Bryan Barletta: Yes, It's still in our, like a toolbar right now, as we're revamping the site, it basically says who of the US population has ever created a podcast. And that means from what we're doing right now on the microphone side to the editing and production that Evo and team do. There's so many different aspects of it. And we learn a little bit more about who's creating podcasts. This was a killer report. We're so excited to have such great sponsors, help make us happen. And we've decided that we're going to do it every single year now and have expanded the questions that we're asking Edison to field every quarter so that we can get even more data and research about it.
So this will be a yearly series from Sounds Profitable. Again, you can download it at It's just tons of amazing data. And if you use that in a deck and you get funding or land a client or anything like that, please let us know. We're really building these specifically for people to benefit from without having to fund the research themselves. The big companies are helping us make sure this message is out there and make it accessible to all of you to better yourselves.

Arielle Nissenblatt: Just a quick plug for our two other podcasts. We've got The Download and La Descarga, both are our weekly podcasts about the business of podcasting hosted in English and Spanish. So if you have missed the week's news and you want to catch up real quick, please feel free to check out The Download and La Descarga in Espanol.

Bryan Barletta: Yeah. I love this show. Arielle is amazing as a cohost. I'm pretty okay, I think up here, but The Download, I think is the best piece of audio that we put out at Sounds Profitable because-

Arielle Nissenblatt: It is really well done.

Bryan Barletta: Yeah. It's quick and to the point. It helps everybody catch up and it makes sure that you're not falling behind on any of the critical things related to the business of podcasting, not just what's happening in podcasting, which has been really exciting. So please, please check it out.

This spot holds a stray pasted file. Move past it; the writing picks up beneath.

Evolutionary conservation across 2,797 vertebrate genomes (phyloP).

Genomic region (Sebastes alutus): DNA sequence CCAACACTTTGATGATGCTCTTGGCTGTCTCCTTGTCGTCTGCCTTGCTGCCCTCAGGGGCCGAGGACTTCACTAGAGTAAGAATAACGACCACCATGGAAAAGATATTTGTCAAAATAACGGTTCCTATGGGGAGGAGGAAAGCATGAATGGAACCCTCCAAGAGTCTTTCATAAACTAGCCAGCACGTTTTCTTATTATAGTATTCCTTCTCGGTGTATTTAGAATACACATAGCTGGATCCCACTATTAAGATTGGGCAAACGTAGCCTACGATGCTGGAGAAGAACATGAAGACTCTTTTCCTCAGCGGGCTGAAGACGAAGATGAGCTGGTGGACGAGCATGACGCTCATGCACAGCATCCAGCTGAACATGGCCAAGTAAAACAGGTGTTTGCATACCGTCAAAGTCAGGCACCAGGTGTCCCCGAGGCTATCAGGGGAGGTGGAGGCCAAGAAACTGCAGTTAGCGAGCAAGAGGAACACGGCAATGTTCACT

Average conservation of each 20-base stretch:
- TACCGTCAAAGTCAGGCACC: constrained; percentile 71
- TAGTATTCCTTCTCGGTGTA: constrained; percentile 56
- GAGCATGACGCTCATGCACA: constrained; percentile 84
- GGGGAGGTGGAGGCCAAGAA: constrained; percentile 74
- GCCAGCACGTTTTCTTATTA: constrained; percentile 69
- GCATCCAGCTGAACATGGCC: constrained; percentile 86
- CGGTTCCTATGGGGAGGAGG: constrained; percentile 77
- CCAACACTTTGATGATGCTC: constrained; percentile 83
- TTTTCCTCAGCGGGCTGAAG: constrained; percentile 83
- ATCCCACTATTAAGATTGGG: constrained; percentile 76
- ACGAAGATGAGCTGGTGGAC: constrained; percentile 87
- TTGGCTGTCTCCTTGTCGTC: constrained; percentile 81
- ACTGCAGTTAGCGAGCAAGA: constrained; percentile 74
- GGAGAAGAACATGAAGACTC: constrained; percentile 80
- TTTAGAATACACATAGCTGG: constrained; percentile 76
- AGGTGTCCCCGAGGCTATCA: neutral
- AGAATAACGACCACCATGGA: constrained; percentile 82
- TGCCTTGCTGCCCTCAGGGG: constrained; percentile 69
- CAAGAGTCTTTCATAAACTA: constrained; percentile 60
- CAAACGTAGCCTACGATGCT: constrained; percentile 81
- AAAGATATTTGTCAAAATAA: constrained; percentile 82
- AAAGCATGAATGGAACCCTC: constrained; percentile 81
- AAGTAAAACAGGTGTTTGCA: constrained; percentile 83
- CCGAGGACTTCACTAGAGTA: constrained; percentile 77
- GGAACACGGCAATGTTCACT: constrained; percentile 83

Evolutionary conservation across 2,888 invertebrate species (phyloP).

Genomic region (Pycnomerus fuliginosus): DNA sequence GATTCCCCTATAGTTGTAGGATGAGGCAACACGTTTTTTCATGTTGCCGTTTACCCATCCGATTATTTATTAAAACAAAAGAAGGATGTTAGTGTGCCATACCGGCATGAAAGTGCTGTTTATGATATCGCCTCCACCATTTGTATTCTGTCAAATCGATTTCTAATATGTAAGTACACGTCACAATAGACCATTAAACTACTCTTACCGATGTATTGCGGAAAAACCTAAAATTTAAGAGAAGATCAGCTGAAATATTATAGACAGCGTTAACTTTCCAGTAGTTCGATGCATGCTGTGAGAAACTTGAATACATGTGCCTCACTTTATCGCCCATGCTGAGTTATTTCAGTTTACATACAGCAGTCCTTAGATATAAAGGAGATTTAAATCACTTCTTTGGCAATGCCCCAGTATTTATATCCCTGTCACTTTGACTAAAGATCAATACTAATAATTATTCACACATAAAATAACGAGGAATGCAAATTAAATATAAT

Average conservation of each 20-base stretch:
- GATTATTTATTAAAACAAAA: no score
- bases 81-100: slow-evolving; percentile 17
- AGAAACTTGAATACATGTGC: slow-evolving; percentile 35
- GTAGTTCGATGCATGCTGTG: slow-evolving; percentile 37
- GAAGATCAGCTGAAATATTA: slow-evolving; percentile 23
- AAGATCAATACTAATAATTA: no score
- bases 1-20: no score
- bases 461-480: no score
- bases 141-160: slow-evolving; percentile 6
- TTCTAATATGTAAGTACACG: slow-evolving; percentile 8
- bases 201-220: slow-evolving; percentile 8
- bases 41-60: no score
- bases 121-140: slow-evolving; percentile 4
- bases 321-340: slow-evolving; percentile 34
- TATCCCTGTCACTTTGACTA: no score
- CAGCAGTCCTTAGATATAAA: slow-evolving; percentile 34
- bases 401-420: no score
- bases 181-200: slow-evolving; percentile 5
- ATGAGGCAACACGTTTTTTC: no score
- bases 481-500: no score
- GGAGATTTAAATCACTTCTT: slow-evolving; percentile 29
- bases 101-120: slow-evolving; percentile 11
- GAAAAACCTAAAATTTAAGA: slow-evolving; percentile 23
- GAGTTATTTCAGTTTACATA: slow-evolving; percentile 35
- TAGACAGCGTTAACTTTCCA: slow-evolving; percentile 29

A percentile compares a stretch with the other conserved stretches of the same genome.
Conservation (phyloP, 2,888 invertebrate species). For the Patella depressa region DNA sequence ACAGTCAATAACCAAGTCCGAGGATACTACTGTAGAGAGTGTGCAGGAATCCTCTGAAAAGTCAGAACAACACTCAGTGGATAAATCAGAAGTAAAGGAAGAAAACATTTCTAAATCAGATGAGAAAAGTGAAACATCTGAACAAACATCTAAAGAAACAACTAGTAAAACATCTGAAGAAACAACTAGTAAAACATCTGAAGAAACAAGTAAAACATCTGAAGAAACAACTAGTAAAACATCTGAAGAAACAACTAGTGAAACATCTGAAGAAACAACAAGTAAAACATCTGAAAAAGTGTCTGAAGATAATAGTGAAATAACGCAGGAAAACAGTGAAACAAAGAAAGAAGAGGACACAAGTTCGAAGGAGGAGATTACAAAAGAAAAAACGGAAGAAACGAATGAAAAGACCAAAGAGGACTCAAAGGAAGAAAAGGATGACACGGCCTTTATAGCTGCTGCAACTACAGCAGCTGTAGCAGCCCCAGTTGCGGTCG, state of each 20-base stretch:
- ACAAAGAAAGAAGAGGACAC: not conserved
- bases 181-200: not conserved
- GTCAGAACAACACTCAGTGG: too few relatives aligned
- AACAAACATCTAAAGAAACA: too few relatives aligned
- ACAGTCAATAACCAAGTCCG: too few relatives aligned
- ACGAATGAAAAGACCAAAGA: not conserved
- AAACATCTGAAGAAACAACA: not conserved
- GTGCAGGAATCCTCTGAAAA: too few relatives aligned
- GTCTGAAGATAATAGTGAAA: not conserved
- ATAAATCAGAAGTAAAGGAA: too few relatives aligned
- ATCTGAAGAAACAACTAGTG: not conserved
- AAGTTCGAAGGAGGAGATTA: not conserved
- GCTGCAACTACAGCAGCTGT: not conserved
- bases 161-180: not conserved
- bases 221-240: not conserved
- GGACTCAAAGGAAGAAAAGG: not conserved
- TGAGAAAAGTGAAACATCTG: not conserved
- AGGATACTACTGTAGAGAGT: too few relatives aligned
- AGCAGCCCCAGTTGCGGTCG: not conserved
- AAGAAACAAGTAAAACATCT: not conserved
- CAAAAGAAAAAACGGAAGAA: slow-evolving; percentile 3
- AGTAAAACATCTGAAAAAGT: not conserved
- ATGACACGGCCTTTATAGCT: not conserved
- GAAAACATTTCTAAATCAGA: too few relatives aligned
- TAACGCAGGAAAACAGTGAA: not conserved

Arielle Nissenblatt: And a note that for the past few weeks on this show, you've been listening to reruns of our podcast episodes that we think are really worth checking out a second time. So thank you for tuning in for those, thank you to everybody who has tagged us on social, that you've re-listened and gotten something out of those episodes. We are currently in the midst of recording a bunch of new episodes for this show. So you will get new content from here on out. I'm not going to promise every single week, but there will be a lot of new content coming your way. So stay tuned, Bryan and Arielle are back at it. And yeah, it was just a little summer slump.

Bryan Barletta: Yeah. I mean, we're evaluating it. I think we're going to move to every other week for Adtech Applied because Tom and I are kicking off a Sounds Profitable Unplugged, which is another benefit for our sponsors. So basically we're going to take feedback from them and questions and topics that we think we need to dig a little bit deeper in, what research has been released recently, what research we're working on, what we think people need to know today that we can't get across necessarily in this show, The Download or in the newsletter. And so just a little bit more intimate there.
Sponsors will be part of a live version of that, which they'll be able to do Q&A at the end, but then we're going to package it up, the recorded version. And I think it's going to be our first step into putting something on video, as well as audio for our podcast. I think it'll probably be in this feed and we're going to move things around to make sure that nobody misses out, but we have tons more content coming out. But as a small team, it's our goal to make sure that we don't miss deadlines. And we missed a few. So, thanks for your patience.